This is a guest post from author David K Roberts. SEO is a tough concept for some authors, especially those with no marketing background, to understand. David breaks it down into very simple and easy to understand terms.
Hands up if you know what SEO is! If you are a self-published author then you really ought to know far more than just what it means. In this day and age we authors can only depend upon our own self-promotion and canniness. Without looking to SEO you will never get to the audience you so crave.
What is SEO?
Search Engine Optimization is the action of making your website, blogs, and every online activity you perform more visible to those that matter – your readers. When someone does a search on Google, Yahoo, or Bing to name the three predominant search engines, they type into the search criteria field the words they see as keywords for their interest. These words are like gold dust to us; by knowing them we can plan what we say in our blogs or book promotions. How do you work them out? By knowing your subject matter.
I write horror, specifically zombie horror. The keywords for me aren’t as obvious as you might think. The word ‘zombie’ of course – do that search and you will get 156,000,000 results. Using this word, will your post be on page 1, 2, or 3 – the only ones people ever look at? Probably not. Try ‘zombie apocalypse’ – only 22,300,000. What if I type in ‘zombie apocalypse imminent’? I get only 122,000 results. Much more achievable as a number in which you might just shine. The lesson – don’t go for the obvious words otherwise your work, unless your name is Mr Romero in this instance, will be lost in the noise – choose your keywords carefully.
The first image I have included shows my preferred search keyword set; I might add that these results, although they appeared on page one of the search, aren’t particularly well optimized – the description below the heading ought to be a deliberate statement describing the essay/article and should not be left to Google to extract and display random parts of the article, often leaving the searcher none the wiser as to the content (there are easy ways of fixing this).
See the first two results in the second image, they explain what the blogs are about and are not cut off, while the second two are perfect examples of what not to do.
Rather than bore you to death with explanations, let’s look at an example of SEO instead:
How to do the basics of SEO
I want to write a blog on my favorite (and genre specific) subject: armchairs – you thought I was going to say zombies, didn’t you!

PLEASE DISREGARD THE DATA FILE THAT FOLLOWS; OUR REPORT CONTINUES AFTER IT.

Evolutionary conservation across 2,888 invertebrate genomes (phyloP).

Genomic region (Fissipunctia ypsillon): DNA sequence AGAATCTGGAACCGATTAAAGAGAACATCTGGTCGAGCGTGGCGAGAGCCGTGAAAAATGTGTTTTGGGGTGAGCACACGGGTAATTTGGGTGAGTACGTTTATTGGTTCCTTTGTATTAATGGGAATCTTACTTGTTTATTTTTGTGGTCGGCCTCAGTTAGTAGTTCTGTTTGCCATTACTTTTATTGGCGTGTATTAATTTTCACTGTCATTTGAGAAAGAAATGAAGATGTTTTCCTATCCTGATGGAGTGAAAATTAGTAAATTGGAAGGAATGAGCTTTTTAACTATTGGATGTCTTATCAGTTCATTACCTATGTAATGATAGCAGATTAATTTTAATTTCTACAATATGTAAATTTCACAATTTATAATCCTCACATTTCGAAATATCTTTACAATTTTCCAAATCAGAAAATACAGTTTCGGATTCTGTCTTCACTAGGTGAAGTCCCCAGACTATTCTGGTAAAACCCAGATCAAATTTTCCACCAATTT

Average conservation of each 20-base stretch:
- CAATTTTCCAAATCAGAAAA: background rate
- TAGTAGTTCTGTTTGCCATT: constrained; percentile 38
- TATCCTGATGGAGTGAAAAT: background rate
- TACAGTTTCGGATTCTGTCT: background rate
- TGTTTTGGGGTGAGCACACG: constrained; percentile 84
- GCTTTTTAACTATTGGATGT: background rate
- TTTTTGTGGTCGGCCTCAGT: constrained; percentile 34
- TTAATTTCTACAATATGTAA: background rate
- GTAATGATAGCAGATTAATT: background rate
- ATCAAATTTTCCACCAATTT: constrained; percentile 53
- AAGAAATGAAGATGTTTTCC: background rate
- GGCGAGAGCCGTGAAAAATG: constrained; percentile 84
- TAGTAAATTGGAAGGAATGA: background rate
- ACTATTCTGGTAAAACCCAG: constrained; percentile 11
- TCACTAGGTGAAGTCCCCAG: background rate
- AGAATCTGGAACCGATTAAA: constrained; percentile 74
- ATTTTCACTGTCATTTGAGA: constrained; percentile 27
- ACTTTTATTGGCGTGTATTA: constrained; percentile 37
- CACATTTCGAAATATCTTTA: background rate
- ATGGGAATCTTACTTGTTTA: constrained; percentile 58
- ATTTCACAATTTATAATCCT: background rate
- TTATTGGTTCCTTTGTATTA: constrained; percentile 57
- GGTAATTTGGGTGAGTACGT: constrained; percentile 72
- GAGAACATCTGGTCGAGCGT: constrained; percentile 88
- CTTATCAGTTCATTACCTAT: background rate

So, the first thing I do is make sure the keyword ‘armchairs’ is in the title and for preference the first word: for example, “Armchairs – my kind of chair.” Then I want to mention the word armchair at least once within the first paragraph. While writing the blog, usually between 300 and 400 words, I will attempt to use the keyword approximately 4 times for every 100 words. That is the alleged optimum but it isn’t always easy without starting to make the reader wonder what’s going on. There are a few more tricks – actually a lot more – to make your blog just right.
Another simple trick is ALWAYS to add a picture to your blog and ALWAYS to fill in the ‘Alternative Text’ or ‘Alt Desc’ field. This particular field may have a different name depending on the blog platform you use. Why do this, you ask? Because Google’s indexing bots that crawl your website do not understand picture files so you have to give them a helping hand. In this example the alt description must include your keyword, ie: ‘armchair’.
SEO is Important
That all sounds pretty tedious, doesn’t it? Yes and no; in truth you should be getting excited by now at the prospect of getting your work noticed. Have you ever wondered why your blogs never make it to the big time – in the first 3 pages of a search result? This is why. Even if you regard all this as tedious this is how you will make your efforts more successful. The reality is that Google and the other search engines want the Internet to have more interesting and verifiable information, facts, and stories. Programmatic methods of achieving this were all the rage a couple of years ago but are now no longer valid – which is a good thing. While I have not given you an exhaustive list of what to do (not by a long shot) I hope I have at least whetted your appetite to realise you can get your work noticed pretty easily. No programming, just plain old English. For more information check this Google site out.
A Warning About SEO
A word of warning: there are companies that offer you, for a fixed fee, to get your work onto page one of a search. They may well succeed – but at what cost? You can be barred by Google from ever showing up in a search again if certain, what they call ‘black hat’, SEO practices are employed. Your rank will fade if you stop paying them as well – you won’t have realised it but your website will have become an SEO junkie dependent upon the SEO pusher. Just remember, your SEO and hence your rank in a google search is in your hands – as it should be.
Happy SEOing! (is that a word?)
David K Roberts has been writing since 2010 and currently has seven self-published novels. With 30 years in the IT market place, he also consults with small businesses of all types (including a couple of authors) to help them make the best of the tools available to maximize their web presence and generate real income. Why should all the big boys have all the best toys!